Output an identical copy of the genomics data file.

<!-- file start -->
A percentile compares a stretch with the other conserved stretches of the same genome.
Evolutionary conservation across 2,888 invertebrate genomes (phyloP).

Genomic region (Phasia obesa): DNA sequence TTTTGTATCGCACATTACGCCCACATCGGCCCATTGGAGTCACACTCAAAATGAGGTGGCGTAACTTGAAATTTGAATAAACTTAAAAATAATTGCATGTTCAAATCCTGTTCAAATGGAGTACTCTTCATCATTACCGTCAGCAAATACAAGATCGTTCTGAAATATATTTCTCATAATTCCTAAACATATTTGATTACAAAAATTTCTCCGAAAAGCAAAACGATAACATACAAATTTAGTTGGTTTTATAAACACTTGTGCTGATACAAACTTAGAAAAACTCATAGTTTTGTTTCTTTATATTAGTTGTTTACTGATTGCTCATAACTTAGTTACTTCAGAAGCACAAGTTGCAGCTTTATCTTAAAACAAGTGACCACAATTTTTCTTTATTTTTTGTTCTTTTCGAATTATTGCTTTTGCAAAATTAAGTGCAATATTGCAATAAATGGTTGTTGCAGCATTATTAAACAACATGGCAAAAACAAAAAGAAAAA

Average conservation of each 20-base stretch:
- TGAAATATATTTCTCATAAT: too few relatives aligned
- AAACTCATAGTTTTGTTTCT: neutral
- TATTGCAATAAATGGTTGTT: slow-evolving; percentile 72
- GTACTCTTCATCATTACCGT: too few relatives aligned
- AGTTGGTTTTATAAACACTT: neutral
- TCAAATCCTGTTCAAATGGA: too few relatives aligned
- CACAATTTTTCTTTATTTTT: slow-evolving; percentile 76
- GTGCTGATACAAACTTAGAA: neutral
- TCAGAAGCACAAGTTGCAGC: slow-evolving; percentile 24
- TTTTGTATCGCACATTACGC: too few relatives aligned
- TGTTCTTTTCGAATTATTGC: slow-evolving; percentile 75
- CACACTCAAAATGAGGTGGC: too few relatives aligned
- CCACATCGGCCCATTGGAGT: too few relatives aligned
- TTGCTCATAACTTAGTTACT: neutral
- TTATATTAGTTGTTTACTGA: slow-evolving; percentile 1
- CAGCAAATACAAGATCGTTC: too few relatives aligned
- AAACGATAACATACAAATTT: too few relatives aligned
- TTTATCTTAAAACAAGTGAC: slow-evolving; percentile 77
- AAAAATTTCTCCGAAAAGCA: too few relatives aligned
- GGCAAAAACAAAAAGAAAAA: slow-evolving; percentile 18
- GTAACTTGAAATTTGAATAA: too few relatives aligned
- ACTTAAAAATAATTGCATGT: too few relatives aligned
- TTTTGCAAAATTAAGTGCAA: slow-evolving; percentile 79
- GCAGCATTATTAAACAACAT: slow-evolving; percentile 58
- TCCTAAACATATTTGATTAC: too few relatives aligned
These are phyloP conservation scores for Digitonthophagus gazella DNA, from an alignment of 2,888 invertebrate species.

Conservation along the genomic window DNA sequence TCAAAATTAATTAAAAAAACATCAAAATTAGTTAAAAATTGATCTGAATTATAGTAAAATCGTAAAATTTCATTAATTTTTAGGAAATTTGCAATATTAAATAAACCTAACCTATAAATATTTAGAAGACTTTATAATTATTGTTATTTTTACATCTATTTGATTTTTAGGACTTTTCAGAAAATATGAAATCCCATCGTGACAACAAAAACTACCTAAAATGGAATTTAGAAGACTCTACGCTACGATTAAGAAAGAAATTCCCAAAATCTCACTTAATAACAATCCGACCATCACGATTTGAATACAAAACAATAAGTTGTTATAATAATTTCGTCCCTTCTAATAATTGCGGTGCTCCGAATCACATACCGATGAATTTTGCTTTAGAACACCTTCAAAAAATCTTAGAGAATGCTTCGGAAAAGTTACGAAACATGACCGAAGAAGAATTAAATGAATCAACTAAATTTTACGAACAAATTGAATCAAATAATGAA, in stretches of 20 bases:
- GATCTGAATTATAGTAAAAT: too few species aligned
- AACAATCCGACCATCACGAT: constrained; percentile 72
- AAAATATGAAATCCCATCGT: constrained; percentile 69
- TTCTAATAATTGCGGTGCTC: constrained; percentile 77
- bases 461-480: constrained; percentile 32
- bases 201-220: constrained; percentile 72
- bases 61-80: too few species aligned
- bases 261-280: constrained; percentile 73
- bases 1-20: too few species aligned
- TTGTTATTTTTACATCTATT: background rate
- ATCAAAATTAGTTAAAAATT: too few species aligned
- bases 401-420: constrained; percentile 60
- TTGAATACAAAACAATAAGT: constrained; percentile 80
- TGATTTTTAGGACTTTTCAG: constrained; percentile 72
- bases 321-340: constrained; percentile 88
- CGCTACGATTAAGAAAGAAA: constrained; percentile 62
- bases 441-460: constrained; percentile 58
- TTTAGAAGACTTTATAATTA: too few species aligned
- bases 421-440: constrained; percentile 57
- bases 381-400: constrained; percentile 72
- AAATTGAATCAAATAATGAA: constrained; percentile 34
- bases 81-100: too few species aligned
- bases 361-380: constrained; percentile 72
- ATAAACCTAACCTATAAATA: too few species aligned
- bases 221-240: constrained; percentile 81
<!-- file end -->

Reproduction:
A percentile compares a stretch with the other conserved stretches of the same genome.
Evolutionary conservation across 2,888 invertebrate genomes (phyloP).

Genomic region (Phasia obesa): DNA sequence TTTTGTATCGCACATTACGCCCACATCGGCCCATTGGAGTCACACTCAAAATGAGGTGGCGTAACTTGAAATTTGAATAAACTTAAAAATAATTGCATGTTCAAATCCTGTTCAAATGGAGTACTCTTCATCATTACCGTCAGCAAATACAAGATCGTTCTGAAATATATTTCTCATAATTCCTAAACATATTTGATTACAAAAATTTCTCCGAAAAGCAAAACGATAACATACAAATTTAGTTGGTTTTATAAACACTTGTGCTGATACAAACTTAGAAAAACTCATAGTTTTGTTTCTTTATATTAGTTGTTTACTGATTGCTCATAACTTAGTTACTTCAGAAGCACAAGTTGCAGCTTTATCTTAAAACAAGTGACCACAATTTTTCTTTATTTTTTGTTCTTTTCGAATTATTGCTTTTGCAAAATTAAGTGCAATATTGCAATAAATGGTTGTTGCAGCATTATTAAACAACATGGCAAAAACAAAAAGAAAAA

Average conservation of each 20-base stretch:
- TGAAATATATTTCTCATAAT: too few relatives aligned
- AAACTCATAGTTTTGTTTCT: neutral
- TATTGCAATAAATGGTTGTT: slow-evolving; percentile 72
- GTACTCTTCATCATTACCGT: too few relatives aligned
- AGTTGGTTTTATAAACACTT: neutral
- TCAAATCCTGTTCAAATGGA: too few relatives aligned
- CACAATTTTTCTTTATTTTT: slow-evolving; percentile 76
- GTGCTGATACAAACTTAGAA: neutral
- TCAGAAGCACAAGTTGCAGC: slow-evolving; percentile 24
- TTTTGTATCGCACATTACGC: too few relatives aligned
- TGTTCTTTTCGAATTATTGC: slow-evolving; percentile 75
- CACACTCAAAATGAGGTGGC: too few relatives aligned
- CCACATCGGCCCATTGGAGT: too few relatives aligned
- TTGCTCATAACTTAGTTACT: neutral
- TTATATTAGTTGTTTACTGA: slow-evolving; percentile 1
- CAGCAAATACAAGATCGTTC: too few relatives aligned
- AAACGATAACATACAAATTT: too few relatives aligned
- TTTATCTTAAAACAAGTGAC: slow-evolving; percentile 77
- AAAAATTTCTCCGAAAAGCA: too few relatives aligned
- GGCAAAAACAAAAAGAAAAA: slow-evolving; percentile 18
- GTAACTTGAAATTTGAATAA: too few relatives aligned
- ACTTAAAAATAATTGCATGT: too few relatives aligned
- TTTTGCAAAATTAAGTGCAA: slow-evolving; percentile 79
- GCAGCATTATTAAACAACAT: slow-evolving; percentile 58
- TCCTAAACATATTTGATTAC: too few relatives aligned
These are phyloP conservation scores for Digitonthophagus gazella DNA, from an alignment of 2,888 invertebrate species.

Conservation along the genomic window DNA sequence TCAAAATTAATTAAAAAAACATCAAAATTAGTTAAAAATTGATCTGAATTATAGTAAAATCGTAAAATTTCATTAATTTTTAGGAAATTTGCAATATTAAATAAACCTAACCTATAAATATTTAGAAGACTTTATAATTATTGTTATTTTTACATCTATTTGATTTTTAGGACTTTTCAGAAAATATGAAATCCCATCGTGACAACAAAAACTACCTAAAATGGAATTTAGAAGACTCTACGCTACGATTAAGAAAGAAATTCCCAAAATCTCACTTAATAACAATCCGACCATCACGATTTGAATACAAAACAATAAGTTGTTATAATAATTTCGTCCCTTCTAATAATTGCGGTGCTCCGAATCACATACCGATGAATTTTGCTTTAGAACACCTTCAAAAAATCTTAGAGAATGCTTCGGAAAAGTTACGAAACATGACCGAAGAAGAATTAAATGAATCAACTAAATTTTACGAACAAATTGAATCAAATAATGAA, in stretches of 20 bases:
- GATCTGAATTATAGTAAAAT: too few species aligned
- AACAATCCGACCATCACGAT: constrained; percentile 72
- AAAATATGAAATCCCATCGT: constrained; percentile 69
- TTCTAATAATTGCGGTGCTC: constrained; percentile 77
- bases 461-480: constrained; percentile 32
- bases 201-220: constrained; percentile 72
- bases 61-80: too few species aligned
- bases 261-280: constrained; percentile 73
- bases 1-20: too few species aligned
- TTGTTATTTTTACATCTATT: background rate
- ATCAAAATTAGTTAAAAATT: too few species aligned
- bases 401-420: constrained; percentile 60
- TTGAATACAAAACAATAAGT: constrained; percentile 80
- TGATTTTTAGGACTTTTCAG: constrained; percentile 72
- bases 321-340: constrained; percentile 88
- CGCTACGATTAAGAAAGAAA: constrained; percentile 62
- bases 441-460: constrained; percentile 58
- TTTAGAAGACTTTATAATTA: too few species aligned
- bases 421-440: constrained; percentile 57
- bases 381-400: constrained; percentile 72
- AAATTGAATCAAATAATGAA: constrained; percentile 34
- bases 81-100: too few species aligned
- bases 361-380: constrained; percentile 72
- ATAAACCTAACCTATAAATA: too few species aligned
- bases 221-240: constrained; percentile 81